Moody's Investors Service expects India's economic growth to outpace all other G20 economies through at least the next two years, driven by domestic demand.

While this also reflects an improved assessment of India's potential growth to around 6.0% to 6.5% from less than 6% during much of the pandemic, it remains lower than estimates in excess of 7% in the middle of the last decade, the credit rating agency says.

On Friday, Moody's affirmed the Government of India's rating at 'Baa3' while maintaining a stable outlook.

"The affirmation and stable outlook are driven by Moody's view that India's economy is likely to continue to grow rapidly by international standards, although potential growth has come down in the past 7-10 years," says Moody's.

It, however, cautions that India's fiscal strength remains a key weakness in the sovereign credit profile, balancing high economic strength. Moody's expects high nominal GDP growth and ongoing fiscal consolidation to stabilise the government debt burden at high levels.

Despite some upside pressures on spending to help the economy cope with higher inflation, the government has been able to meet its fiscal deficit targets at the central government level over the past two years, aided by buoyant tax revenue, the rating agency says.

"Even as the narrowing fiscal deficit demonstrates ongoing government's commitment to longer-term fiscal sustainability, it remains wider than Baa-rated peers," it says.

In the absence of more material gains in revenue, the central government will be challenged to achieve its fiscal deficit target of 4.5% of GDP for the fiscal year beginning April 2025 from 6.4% in fiscal 2022, estimates Moody's.

Upside risks to inflation and correspondingly higher interest rates could challenge efforts to rein in spending and exacerbate already weak debt affordability, cautions the credit rating firm.

Moody's projects general government debt to stabilise at around 80% of GDP over the next two to three years, lower than the peak of almost 90% reached in fiscal 2020 but higher than many similarly-rated sovereigns.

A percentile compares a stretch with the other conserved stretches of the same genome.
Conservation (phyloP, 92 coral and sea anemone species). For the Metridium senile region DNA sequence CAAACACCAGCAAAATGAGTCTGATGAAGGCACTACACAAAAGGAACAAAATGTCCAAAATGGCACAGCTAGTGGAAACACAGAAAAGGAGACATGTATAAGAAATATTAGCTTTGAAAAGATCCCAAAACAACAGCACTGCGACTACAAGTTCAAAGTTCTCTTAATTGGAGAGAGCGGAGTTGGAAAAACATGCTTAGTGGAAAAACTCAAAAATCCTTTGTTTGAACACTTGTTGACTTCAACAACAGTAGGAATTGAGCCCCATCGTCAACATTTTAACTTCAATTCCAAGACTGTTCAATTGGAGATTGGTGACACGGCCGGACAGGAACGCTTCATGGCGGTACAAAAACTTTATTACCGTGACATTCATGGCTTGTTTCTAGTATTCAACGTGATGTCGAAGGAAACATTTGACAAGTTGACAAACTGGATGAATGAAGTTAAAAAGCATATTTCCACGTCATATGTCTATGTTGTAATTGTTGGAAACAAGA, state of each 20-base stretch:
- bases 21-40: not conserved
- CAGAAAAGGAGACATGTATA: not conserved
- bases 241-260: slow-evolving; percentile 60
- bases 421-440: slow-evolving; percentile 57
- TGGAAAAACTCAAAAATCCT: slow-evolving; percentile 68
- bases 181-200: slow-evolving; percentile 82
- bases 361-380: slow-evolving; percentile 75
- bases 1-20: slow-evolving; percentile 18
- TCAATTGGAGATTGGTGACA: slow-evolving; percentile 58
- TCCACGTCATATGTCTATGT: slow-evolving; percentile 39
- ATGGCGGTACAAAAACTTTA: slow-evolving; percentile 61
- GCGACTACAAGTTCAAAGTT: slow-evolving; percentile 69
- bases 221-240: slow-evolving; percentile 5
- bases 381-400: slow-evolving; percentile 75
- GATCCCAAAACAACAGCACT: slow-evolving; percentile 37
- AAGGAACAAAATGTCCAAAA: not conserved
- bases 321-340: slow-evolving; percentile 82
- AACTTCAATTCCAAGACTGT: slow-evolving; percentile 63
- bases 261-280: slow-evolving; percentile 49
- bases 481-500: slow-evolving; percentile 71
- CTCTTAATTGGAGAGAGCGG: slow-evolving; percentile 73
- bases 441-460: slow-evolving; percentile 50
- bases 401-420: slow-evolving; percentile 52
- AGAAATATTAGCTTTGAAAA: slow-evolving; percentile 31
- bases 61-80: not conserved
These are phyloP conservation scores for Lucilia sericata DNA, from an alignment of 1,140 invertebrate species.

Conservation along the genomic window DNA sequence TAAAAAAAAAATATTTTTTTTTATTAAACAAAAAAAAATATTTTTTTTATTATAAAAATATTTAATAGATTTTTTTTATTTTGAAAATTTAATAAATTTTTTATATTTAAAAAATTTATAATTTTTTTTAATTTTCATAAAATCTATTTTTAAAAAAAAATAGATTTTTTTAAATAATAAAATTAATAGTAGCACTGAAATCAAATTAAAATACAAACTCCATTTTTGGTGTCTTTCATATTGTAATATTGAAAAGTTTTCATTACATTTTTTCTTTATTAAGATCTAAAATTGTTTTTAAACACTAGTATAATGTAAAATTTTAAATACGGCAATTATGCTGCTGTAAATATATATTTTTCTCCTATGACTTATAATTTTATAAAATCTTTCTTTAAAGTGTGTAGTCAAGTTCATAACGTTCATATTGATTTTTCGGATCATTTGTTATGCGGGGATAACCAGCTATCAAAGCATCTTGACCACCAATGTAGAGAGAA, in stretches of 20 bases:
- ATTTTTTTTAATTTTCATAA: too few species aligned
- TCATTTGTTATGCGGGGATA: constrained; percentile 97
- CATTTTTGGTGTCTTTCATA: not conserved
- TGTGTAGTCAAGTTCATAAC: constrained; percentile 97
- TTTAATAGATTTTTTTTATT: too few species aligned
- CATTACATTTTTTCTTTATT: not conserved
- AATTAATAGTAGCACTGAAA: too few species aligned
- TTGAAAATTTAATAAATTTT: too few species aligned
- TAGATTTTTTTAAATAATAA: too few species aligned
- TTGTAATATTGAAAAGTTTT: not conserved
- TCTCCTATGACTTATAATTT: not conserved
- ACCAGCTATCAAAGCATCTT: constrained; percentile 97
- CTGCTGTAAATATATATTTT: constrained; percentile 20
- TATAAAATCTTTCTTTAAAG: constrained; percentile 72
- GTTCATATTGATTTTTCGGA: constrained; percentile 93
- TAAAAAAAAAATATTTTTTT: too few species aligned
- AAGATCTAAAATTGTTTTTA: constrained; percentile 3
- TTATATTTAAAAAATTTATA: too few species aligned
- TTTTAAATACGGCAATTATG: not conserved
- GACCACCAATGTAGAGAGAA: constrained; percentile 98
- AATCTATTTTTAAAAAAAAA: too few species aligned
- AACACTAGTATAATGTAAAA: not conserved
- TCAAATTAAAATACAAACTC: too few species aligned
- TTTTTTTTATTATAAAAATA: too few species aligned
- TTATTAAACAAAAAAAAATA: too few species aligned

Moody's says its rating action takes into account a "curtailment of civil society and political dissent, compounded by rising domestic political risk." This, compounded by rising sectarian tensions, support a weaker assessment of political risk and the quality of institutions, it says.

"One recent event illustrative of these trends is the eruption of unrest in the north-eastern state of Manipur—one of the most impoverished states in India—that has led to at least 150 deaths since May 2023, and underpinned a no-confidence vote on Prime Minister Narendra Modi in August, although this was ultimately unsuccessful," says Moody's.

"Although elevated political polarisation is unlikely to lead to a material destabilisation of government, rising domestic political tensions suggest an ongoing risk of populist policies—including at the regional and local government levels—amid the prevalence of social risks such as poverty and income inequality, as well as inequitable access to education and basic services," the rating agency says.

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